7 May 2013
The Committee on Economic, Social and Cultural Rights today concluded its consideration of the initial report of Togo on how that country implements the provisions of the International Covenant on Economic, Social and Cultural Rights.
Introducing the report, Leonardina Rita Doris Wilson de Souza, Minister of Human Rights, Consolidation of Democracy and Civic Training of Togo, said difficulties related to data collection had delayed the submission of the initial report. The Government had an accelerated growth and employment strategy. Texts covering water and sanitation, health insurance, social security, the family code and the general statute on the civil service had been adopted. There was regular recruitment for parts of the administration and a programme for voluntary work. The country’s population was young and entrepreneurship was a priority. Health insurance was compulsorily offered to civil servants. Civil marriage was not necessary to receive family benefits. The level of coverage of safe drinking water and latrines had increased. Food security efforts had been successful, and a national programme to improve the living conditions of vulnerable rural communities continued.
Experts asked questions about access to justice and corruption, the exploitation of natural resources, the instability of budgets to social sectors, changes to the criminal code, unemployment, labour inspections in free zones, wages in the public sector, child labour, the civil code, registration of birth, death and marriage, the situation of widows, the right to food, land tenure, property speculation, the health system and its budget allocations, epidemics, malnutrition, drug use, the use of minority languages, integration of the Covenant into domestic legislation, human rights impact assessments, displacements due to industrial actions, the draft discrimination law, data collection, ratification of the Optional Protocol, temporary special measures in the area of promoting women, legislatory review, mining, Togo’s Ministry for Human Rights, gender parity, employment, labour laws, labour courts, the right to strike, employment quotas, combating poverty, the national employment plan, and the minimum wage and social security coverage.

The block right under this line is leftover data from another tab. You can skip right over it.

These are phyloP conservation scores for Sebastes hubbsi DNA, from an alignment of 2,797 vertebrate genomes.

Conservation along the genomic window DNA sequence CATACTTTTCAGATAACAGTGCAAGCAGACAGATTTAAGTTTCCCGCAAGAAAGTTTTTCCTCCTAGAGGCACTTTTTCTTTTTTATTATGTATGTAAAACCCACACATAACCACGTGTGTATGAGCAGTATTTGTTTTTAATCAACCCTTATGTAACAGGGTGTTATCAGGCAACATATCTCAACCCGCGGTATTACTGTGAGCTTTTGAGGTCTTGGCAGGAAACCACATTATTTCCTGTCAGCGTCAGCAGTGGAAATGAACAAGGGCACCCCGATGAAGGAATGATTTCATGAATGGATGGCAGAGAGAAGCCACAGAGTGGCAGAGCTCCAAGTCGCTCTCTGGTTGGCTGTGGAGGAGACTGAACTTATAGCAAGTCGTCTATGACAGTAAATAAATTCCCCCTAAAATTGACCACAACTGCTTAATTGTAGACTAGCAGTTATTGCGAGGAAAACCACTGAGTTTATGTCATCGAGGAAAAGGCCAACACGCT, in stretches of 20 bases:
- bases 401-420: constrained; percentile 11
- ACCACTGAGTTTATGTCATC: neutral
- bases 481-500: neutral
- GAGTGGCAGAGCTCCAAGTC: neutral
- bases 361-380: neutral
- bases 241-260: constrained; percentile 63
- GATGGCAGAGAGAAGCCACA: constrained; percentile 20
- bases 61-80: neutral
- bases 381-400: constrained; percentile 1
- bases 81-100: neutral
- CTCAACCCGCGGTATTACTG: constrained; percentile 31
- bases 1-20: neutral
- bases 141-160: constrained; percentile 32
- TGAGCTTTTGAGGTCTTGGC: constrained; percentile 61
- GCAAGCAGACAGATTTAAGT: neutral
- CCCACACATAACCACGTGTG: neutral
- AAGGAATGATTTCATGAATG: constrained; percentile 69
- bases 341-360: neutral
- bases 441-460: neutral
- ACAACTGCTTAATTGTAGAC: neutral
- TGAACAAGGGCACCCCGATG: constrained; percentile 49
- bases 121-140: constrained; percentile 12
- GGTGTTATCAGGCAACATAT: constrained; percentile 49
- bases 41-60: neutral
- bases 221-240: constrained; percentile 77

In concluding remarks, Clement Atangana, Country Rapporteur for Togo, said he wanted to thank the delegation for the information provided, as this had allowed for a fruitful dialogue. There was a lack of jurisprudence as well as statistics. It was hoped that the next report of Togo would provide more information.
Leonardina Rita Doris Wilson de Souza, Minister of Human Rights, Consolidation of Democracy and Civic Training of Togo, expressed thanks to the Committee for the commitment they had shown in their examination. All comments made had been noted. Togo had an unswerving commitment to all rights, despite difficulties linked to the current international financial environment. All relevant stakeholders were invited to assist Togo in its efforts to improve the life of its people.
Zdzislaw Kedzia, Committee Chairperson, said the Committee was impressed by the delegation and the very competent and professional intervention it had made. The Committee had learnt about the richness of initiatives put forward, while facing a lot of challenges. The general impression given was that there were many changes underway. The concluding observations would be in the spirit of providing assistance to the State party.